Environmental Factor, December 2011, National Institute of Environmental Health Sciences
NIEHS hosts Pan American Health Organization meeting
By Ernie Hood
NIEHS Deputy Director Rick Woychik, Ph.D., welcomed the international visitors to NIEHS and Research Triangle Park, N.C. (Photo courtesy of Steve McCaw)
Maria Neira, M.D., director of the WHO Department of Public Health and Environment, addressed meeting participants with a video message, sharing her thoughts about the conference and sending her regrets at being unable to attend in person. (Photo courtesy of Steve McCaw)
Interpreters used an isolation booth to translate the PAHO meeting proceedings into Spanish and English in real time. (Photo courtesy of Steve McCaw)
Galvao was among the PAHO SDE leaders who addressed the Collaborating Centers Regional Meeting, as it accomplished much business in its biennial gathering. (Photo courtesy of Steve McCaw)
Global environmental health is a key focal area for NIEHS, and the Institute's involvement in the area took a significant step forward when it played host Oct. 24-26 to a multinational group of health and environment experts. The event was a regional meeting of the World Health Organization/Pan American Health Organization (WHO/PAHO) Collaborating Centers in the area of Sustainable Development and Environmental Health (SDE).
The gathering was held in anticipation of a landmark event known as Rio+20 - the U.N. Conference on Sustainable Development to be held June 4-6, 2012, in Rio de Janeiro.
Co-moderated by John Balbus, M.D., NIEHS senior advisor for public health, the Research Triangle Park, N.C., meeting provided a unique opportunity for NIEHS scientists to interact with colleagues from throughout the Americas, raising mutual awareness and engagement on issues related to global health, the environment, and sustainable development.
Looking forward to Rio+20
The first day of the meeting was devoted to a workshop on health and sustainable development, featuring sessions on Rio+20; environmental, occupational, and urban challenges; the social environment; and development and health. Participants from the WHO/PAHO Collaborating Centers then broke out into six working groups, in particular topic areas, to prepare specific input to the Rio+20 conference, and to plan PAHO's activities for the next two years.
The balance of the meeting's final day was devoted to PAHO and NIEHS attendees getting acquainted, beginning with an overview of NIEHS and the National Toxicology Program (NTP) by Director Linda Birnbaum, Ph.D., followed by a set of informal meetings between NIEHS scientists and PAHO visitors to compare notes and discuss collaborative opportunities in several specific topic areas, including children's health. The meeting's final event was a tour of NIEHS facilities.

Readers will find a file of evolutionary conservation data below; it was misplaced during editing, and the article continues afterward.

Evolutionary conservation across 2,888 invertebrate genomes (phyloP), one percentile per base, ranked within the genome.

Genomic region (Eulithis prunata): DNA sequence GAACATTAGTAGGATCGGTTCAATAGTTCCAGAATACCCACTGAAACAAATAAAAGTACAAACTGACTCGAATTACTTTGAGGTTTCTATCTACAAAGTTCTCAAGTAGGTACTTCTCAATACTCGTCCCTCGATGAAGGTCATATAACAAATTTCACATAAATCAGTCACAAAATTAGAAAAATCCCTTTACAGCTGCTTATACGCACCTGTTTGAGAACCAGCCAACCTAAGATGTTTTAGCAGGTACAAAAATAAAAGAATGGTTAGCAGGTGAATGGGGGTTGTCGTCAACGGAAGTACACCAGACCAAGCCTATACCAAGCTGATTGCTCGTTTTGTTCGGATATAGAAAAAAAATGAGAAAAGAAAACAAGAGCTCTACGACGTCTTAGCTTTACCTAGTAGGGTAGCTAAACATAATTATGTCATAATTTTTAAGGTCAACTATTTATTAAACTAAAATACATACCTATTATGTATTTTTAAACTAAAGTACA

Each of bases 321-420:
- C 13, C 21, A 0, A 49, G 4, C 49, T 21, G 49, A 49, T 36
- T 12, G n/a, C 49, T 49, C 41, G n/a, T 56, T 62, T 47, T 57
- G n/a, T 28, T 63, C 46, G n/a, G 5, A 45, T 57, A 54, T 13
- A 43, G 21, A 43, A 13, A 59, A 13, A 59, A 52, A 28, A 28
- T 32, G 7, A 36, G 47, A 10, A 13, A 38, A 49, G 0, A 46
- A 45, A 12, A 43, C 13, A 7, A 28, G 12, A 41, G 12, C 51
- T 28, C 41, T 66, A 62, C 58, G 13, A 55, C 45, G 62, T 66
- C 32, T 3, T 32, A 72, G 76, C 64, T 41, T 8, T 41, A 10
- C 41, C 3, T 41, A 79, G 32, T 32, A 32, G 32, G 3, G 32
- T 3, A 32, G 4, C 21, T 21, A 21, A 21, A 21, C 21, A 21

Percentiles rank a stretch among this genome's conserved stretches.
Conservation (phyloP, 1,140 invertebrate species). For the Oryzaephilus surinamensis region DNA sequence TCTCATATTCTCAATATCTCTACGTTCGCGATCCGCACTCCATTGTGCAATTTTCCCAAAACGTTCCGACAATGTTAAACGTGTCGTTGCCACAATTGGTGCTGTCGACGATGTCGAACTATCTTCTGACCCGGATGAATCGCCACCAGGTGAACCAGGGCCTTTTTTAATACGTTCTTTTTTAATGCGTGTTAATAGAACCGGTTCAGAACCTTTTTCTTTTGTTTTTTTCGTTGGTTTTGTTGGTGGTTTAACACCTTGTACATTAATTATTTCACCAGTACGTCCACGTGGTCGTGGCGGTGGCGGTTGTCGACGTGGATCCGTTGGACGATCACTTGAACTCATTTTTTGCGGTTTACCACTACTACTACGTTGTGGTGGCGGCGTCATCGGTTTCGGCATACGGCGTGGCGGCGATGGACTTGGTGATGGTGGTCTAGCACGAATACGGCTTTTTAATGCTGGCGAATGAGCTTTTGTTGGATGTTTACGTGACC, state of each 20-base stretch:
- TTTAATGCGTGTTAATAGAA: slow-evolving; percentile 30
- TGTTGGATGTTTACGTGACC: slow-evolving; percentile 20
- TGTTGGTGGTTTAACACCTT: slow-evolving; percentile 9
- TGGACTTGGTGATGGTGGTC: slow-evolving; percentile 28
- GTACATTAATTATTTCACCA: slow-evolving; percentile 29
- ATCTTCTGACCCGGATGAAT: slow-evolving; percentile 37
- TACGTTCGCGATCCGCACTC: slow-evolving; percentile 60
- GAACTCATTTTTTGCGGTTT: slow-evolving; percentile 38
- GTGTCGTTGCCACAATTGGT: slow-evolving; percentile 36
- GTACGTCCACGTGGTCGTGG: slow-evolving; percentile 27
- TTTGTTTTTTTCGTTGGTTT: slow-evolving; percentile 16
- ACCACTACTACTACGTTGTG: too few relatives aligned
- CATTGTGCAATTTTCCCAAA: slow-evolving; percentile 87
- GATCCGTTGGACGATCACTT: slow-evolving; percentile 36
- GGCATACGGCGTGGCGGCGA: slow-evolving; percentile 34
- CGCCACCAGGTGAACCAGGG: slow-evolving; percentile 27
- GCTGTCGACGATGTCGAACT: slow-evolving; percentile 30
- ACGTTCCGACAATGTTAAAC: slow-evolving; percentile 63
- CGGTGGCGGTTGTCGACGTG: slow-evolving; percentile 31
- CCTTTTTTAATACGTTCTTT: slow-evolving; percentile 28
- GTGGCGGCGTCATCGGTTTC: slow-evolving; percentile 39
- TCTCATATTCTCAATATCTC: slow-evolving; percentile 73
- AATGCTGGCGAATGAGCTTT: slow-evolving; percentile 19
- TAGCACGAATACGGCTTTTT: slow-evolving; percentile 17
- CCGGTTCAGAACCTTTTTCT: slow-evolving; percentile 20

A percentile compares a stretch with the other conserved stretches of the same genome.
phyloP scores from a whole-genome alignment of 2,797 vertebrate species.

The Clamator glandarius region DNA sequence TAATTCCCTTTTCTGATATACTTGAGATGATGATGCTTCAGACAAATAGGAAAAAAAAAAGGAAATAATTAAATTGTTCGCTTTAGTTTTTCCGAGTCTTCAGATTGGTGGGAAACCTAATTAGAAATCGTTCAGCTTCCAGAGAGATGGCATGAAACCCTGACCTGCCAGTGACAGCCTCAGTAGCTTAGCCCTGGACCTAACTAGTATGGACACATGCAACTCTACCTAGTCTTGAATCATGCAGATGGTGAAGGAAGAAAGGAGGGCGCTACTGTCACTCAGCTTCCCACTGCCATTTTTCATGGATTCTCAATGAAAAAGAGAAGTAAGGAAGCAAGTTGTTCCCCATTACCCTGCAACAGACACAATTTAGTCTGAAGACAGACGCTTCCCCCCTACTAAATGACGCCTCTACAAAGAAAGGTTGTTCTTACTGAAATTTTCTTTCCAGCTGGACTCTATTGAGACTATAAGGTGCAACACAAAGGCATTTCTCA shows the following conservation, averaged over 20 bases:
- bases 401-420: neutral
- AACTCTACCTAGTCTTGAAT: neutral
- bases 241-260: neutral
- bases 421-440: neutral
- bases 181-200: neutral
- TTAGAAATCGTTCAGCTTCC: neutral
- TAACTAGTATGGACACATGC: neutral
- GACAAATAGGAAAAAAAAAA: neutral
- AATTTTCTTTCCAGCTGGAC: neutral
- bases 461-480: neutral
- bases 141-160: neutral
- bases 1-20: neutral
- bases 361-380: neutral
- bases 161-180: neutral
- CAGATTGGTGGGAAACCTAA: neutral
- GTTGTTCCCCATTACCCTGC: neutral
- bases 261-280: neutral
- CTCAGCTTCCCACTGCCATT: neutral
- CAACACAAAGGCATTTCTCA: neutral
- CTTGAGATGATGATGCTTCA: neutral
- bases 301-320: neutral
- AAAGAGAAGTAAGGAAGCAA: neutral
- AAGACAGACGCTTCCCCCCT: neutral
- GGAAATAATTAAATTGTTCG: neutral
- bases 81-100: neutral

As PAHO Senior Advisor on Risk Assessment and Global Environmental Change Carlos Corvalan, Ph.D., pointed out, NIEHS and WHO have had a long-standing working relationship, but the chance to meet face-to-face is bound to enhance cooperation and collaboration. “Having the event here was a good opportunity for NIEHS to know about what we do and how we work with our centers,” he said. “And for us, and for the centers that came here, I would say probably none of them have ever visited NIEHS, so it was very impressive for them.”
According to Luiz Augusto Cassanha Galvao, M.D., PAHO SDE manager, there were solid reasons for holding the meeting at NIEHS. “Most of the groups that are here work on occupational health and environmental health, so they know NIEHS very well, but most of them have never had the chance to come here to meet their colleagues and talk to them,” he said.
“The other motivation to having the meeting here was the coincidence of interests,” he continued. “We are all facing new challenges, such as the challenge of integration between chemicals and the environment, and the social environment and development, along with nutrition and noncommunicable diseases. We said, why not sit together and do something with our centers?”
(Ernie Hood is a contract writer for the NIEHS Office of Communications and Public Liaison.)
NIEHS as a WHO/PAHO Collaborating Center
According to Balbus, the Institute, as part of its global health agenda, is very interested in re-establishing its role as a WHO/PAHO Collaborating Center, as it was in the 1980s. In that context, he noted, NIEHS had several goals in mind for hosting the meeting. Balbus said, “One was just to become acquainted with the PAHO Collaborating Center network, to introduce ourselves, and let them understand what we do. Another aim was simply to observe their process, so as we work on our application, we understand how the Collaborating Centers work and can best see how we fit in with that. And then the third goal involved making plans for working together with PAHO to translate various aspects of our science that have implications for sustainable development. We hope to get that information into the discussion that's going on globally about sustainable development, which tends to neglect the importance of environmental health.”